2nd-year student, Bachelor of Arts in Māori Development
From a high school student uncertain about his future to second-year university study already dreaming of a PhD, Abel Kururangi Johnston has come a long way in the last two years.
“In July 2017 I was in my last year of high school and had no idea what I would do next. We had a career fair at my school, and I picked a few tertiary institutions that looked interesting and did some more research on them. What stood out about AUT was that its website was very easy to navigate.
“A little later, my old man and I went to AUT’s open day, AUT LIVE, where we talked to quite a few people. I first looked at communication studies, then Māori media and eventually settled on Māori development. I had grown up bilingual and my dad is the general manager of an iwi trust. I’ve always been around Māori language and culture, and have always found it interesting.”
Freedom and opportunities
What he loves most about the Bachelor of Arts is the freedom to explore a wide range of topics, says Abel who was the head boy at Nelson College before he came to AUT.
“I really enjoy the variety of stuff I’ve been able to study as part of the Bachelor of Arts, from history and economics, to culture and society. I love learning and I like the freedom to study what I find interesting. I love researching and I know I want to do a Master of Arts when I finish my degree, and probably a PhD as well.”
But before he takes on postgraduate study, Abel is planning another big adventure – studying overseas.
“Next semester, I’ll be going on a student exchange to Champlain College in Vermont. I was nominated by the Faculty of Māori and Indigenous Development to go on this student exchange, supported by a Connor Glassett Memorial Scholarship. I really want to see Washington, DC; Boston, New York and Canada. And because this will be the closest I’ve ever been to Europe, I’m hoping to see Europe as well.”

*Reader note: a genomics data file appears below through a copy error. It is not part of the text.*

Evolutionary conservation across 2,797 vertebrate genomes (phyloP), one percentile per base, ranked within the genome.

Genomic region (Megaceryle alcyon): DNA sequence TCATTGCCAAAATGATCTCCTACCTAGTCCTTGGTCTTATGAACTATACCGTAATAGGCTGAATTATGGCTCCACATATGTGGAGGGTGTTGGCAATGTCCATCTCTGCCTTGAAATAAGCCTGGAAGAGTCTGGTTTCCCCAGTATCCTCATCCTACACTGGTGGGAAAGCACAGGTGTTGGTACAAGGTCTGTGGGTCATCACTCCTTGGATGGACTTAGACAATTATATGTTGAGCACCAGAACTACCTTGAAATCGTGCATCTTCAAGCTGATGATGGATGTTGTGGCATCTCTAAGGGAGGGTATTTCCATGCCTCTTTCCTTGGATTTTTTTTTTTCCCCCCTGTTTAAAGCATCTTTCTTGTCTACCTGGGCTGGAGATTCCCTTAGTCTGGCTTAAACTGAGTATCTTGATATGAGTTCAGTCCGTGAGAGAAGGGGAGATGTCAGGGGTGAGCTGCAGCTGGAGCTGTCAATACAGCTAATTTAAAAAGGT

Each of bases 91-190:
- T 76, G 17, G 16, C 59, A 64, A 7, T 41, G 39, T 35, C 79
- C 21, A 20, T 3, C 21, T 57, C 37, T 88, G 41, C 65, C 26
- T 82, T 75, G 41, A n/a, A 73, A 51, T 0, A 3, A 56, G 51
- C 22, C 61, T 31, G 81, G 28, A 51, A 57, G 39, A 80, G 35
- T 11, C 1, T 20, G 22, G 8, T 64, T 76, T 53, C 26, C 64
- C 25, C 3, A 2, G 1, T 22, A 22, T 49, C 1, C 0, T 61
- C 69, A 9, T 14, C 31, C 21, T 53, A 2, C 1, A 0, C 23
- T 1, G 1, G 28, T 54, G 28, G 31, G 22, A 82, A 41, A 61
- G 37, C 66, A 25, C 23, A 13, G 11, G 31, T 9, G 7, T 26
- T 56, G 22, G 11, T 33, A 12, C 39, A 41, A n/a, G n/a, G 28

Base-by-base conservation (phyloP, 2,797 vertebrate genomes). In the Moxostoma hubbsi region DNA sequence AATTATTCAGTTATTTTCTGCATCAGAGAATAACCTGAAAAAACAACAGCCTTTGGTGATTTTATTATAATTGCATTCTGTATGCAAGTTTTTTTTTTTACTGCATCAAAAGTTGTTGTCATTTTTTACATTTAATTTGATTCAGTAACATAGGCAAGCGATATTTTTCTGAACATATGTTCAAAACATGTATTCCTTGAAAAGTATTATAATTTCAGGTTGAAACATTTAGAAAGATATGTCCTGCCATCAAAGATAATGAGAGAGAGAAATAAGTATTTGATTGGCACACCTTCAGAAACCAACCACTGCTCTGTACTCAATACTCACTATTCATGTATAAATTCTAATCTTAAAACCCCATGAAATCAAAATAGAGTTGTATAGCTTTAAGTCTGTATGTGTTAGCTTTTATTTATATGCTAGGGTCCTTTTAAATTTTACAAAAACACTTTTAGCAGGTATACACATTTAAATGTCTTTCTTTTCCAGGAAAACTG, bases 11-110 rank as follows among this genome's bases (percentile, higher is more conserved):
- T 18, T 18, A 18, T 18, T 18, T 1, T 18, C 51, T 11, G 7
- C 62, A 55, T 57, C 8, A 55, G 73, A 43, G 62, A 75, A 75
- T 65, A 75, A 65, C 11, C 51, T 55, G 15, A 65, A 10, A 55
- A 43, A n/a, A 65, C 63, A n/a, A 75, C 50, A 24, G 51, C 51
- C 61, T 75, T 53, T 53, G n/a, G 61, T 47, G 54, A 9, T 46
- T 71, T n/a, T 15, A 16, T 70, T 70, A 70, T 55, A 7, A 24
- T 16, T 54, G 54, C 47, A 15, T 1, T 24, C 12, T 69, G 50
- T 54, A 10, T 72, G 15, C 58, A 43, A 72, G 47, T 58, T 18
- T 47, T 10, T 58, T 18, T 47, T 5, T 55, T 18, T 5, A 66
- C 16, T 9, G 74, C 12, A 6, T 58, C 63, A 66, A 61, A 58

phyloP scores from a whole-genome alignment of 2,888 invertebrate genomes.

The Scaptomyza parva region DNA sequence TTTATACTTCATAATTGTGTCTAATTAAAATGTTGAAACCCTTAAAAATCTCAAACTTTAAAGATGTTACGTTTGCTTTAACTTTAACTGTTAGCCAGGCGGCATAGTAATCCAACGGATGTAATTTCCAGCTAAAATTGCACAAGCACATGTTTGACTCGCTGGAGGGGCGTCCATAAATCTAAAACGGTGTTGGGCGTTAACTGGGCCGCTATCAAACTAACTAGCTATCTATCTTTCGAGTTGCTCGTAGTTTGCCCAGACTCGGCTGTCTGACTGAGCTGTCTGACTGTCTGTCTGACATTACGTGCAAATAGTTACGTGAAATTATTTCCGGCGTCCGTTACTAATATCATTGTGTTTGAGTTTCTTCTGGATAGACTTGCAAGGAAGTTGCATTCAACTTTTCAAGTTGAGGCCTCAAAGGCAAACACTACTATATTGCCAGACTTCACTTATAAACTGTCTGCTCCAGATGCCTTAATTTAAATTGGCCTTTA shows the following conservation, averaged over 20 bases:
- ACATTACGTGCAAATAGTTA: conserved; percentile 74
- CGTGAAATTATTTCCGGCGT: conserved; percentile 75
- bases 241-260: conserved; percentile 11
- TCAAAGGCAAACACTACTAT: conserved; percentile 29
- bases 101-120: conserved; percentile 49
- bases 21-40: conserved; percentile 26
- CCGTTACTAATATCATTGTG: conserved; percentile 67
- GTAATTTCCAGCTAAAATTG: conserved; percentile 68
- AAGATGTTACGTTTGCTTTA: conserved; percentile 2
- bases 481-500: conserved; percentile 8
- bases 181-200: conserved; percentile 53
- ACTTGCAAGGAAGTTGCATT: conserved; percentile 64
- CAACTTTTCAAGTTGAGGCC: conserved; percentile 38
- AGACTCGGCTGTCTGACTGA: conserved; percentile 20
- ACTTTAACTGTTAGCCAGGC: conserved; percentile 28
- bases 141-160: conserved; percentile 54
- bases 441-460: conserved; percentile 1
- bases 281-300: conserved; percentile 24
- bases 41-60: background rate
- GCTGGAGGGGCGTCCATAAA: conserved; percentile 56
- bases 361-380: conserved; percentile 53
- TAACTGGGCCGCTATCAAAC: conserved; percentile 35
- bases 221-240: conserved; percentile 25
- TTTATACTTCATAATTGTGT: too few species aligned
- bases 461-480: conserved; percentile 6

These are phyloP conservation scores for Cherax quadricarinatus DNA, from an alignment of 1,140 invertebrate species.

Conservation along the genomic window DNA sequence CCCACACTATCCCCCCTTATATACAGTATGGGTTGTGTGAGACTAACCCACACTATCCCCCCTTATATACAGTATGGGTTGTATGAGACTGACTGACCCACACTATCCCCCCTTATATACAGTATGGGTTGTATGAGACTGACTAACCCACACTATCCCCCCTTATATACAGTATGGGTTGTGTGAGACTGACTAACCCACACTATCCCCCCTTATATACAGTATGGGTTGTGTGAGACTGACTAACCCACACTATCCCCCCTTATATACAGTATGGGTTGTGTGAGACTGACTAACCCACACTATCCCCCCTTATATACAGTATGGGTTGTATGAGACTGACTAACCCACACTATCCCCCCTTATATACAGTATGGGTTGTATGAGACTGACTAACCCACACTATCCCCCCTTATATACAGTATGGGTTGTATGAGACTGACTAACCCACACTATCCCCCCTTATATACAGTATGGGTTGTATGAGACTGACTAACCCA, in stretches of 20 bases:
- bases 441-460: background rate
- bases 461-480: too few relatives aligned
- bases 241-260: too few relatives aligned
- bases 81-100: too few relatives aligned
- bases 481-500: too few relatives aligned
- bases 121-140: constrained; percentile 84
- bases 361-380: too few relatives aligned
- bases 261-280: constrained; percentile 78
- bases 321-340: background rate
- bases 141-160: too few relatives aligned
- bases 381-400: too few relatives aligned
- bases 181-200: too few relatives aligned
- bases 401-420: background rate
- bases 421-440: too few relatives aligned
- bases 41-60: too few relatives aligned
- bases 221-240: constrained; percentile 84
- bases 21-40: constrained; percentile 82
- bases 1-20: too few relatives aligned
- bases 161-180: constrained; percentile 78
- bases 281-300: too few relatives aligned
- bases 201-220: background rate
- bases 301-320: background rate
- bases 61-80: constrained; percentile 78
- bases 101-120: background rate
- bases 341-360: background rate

Advice for other students
Just go to things on offer, Abel advises other students.
“You’ve got to do something social. I’m in four clubs and I go to everything – I just love meeting people. There’s so much happening at AUT; just have a look around and talk to people. I even ended up MC’ing for the social part of a postgraduate health conference here, and that was the best conference I’ve ever been to.”
It’s not always easy to find your community, especially when you’re from out of town, he admits.
“In my first week at AUT, I walked into the marae and asked, ‘Do you need someone to help in the kitchen?’. I now have a job at the marae, welcoming international delegations to AUT. We get some really cool groups coming through, and I’m also involved in the noho marae experience for international students, which is always fun.
“If you’re Māori, go to the orientation for Māori students and the Māori Liaison Office, and join Tītahi ki TUA, the Māori students’ association. Just go and meet people.”